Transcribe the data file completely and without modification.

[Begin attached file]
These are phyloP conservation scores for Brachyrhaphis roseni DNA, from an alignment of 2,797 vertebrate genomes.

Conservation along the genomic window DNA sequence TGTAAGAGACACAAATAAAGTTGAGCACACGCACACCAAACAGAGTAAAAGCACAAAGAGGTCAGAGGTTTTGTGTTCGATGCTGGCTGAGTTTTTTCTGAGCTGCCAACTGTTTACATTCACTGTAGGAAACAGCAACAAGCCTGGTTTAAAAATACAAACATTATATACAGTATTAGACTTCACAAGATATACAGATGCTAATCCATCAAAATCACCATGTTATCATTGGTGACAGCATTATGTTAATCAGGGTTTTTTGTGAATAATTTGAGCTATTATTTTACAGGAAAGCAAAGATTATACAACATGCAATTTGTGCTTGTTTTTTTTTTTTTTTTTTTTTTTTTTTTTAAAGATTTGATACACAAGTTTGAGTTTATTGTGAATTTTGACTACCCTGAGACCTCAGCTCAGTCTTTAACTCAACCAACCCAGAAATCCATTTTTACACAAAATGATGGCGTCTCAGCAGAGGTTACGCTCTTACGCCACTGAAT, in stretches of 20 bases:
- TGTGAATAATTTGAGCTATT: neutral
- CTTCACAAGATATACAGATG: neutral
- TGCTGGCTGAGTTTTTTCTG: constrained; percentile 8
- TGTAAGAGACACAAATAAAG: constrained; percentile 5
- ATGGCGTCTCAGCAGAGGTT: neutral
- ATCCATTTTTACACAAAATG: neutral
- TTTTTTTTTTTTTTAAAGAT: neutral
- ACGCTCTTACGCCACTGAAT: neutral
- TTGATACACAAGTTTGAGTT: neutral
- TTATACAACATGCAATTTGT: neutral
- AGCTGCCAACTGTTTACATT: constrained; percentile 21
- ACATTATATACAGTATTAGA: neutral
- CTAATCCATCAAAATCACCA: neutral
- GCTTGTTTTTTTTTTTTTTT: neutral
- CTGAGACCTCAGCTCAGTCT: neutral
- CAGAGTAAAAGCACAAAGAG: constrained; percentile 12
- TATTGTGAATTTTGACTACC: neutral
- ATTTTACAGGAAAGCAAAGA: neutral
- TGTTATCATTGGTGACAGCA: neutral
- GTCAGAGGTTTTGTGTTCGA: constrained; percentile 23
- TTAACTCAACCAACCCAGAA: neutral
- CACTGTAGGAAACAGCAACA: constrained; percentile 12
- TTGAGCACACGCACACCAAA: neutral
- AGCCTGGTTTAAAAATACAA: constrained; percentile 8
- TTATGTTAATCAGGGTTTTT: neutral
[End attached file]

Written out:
These are phyloP conservation scores for Brachyrhaphis roseni DNA, from an alignment of 2,797 vertebrate genomes.

Conservation along the genomic window DNA sequence TGTAAGAGACACAAATAAAGTTGAGCACACGCACACCAAACAGAGTAAAAGCACAAAGAGGTCAGAGGTTTTGTGTTCGATGCTGGCTGAGTTTTTTCTGAGCTGCCAACTGTTTACATTCACTGTAGGAAACAGCAACAAGCCTGGTTTAAAAATACAAACATTATATACAGTATTAGACTTCACAAGATATACAGATGCTAATCCATCAAAATCACCATGTTATCATTGGTGACAGCATTATGTTAATCAGGGTTTTTTGTGAATAATTTGAGCTATTATTTTACAGGAAAGCAAAGATTATACAACATGCAATTTGTGCTTGTTTTTTTTTTTTTTTTTTTTTTTTTTTTTAAAGATTTGATACACAAGTTTGAGTTTATTGTGAATTTTGACTACCCTGAGACCTCAGCTCAGTCTTTAACTCAACCAACCCAGAAATCCATTTTTACACAAAATGATGGCGTCTCAGCAGAGGTTACGCTCTTACGCCACTGAAT, in stretches of 20 bases:
- TGTGAATAATTTGAGCTATT: neutral
- CTTCACAAGATATACAGATG: neutral
- TGCTGGCTGAGTTTTTTCTG: constrained; percentile 8
- TGTAAGAGACACAAATAAAG: constrained; percentile 5
- ATGGCGTCTCAGCAGAGGTT: neutral
- ATCCATTTTTACACAAAATG: neutral
- TTTTTTTTTTTTTTAAAGAT: neutral
- ACGCTCTTACGCCACTGAAT: neutral
- TTGATACACAAGTTTGAGTT: neutral
- TTATACAACATGCAATTTGT: neutral
- AGCTGCCAACTGTTTACATT: constrained; percentile 21
- ACATTATATACAGTATTAGA: neutral
- CTAATCCATCAAAATCACCA: neutral
- GCTTGTTTTTTTTTTTTTTT: neutral
- CTGAGACCTCAGCTCAGTCT: neutral
- CAGAGTAAAAGCACAAAGAG: constrained; percentile 12
- TATTGTGAATTTTGACTACC: neutral
- ATTTTACAGGAAAGCAAAGA: neutral
- TGTTATCATTGGTGACAGCA: neutral
- GTCAGAGGTTTTGTGTTCGA: constrained; percentile 23
- TTAACTCAACCAACCCAGAA: neutral
- CACTGTAGGAAACAGCAACA: constrained; percentile 12
- TTGAGCACACGCACACCAAA: neutral
- AGCCTGGTTTAAAAATACAA: constrained; percentile 8
- TTATGTTAATCAGGGTTTTT: neutral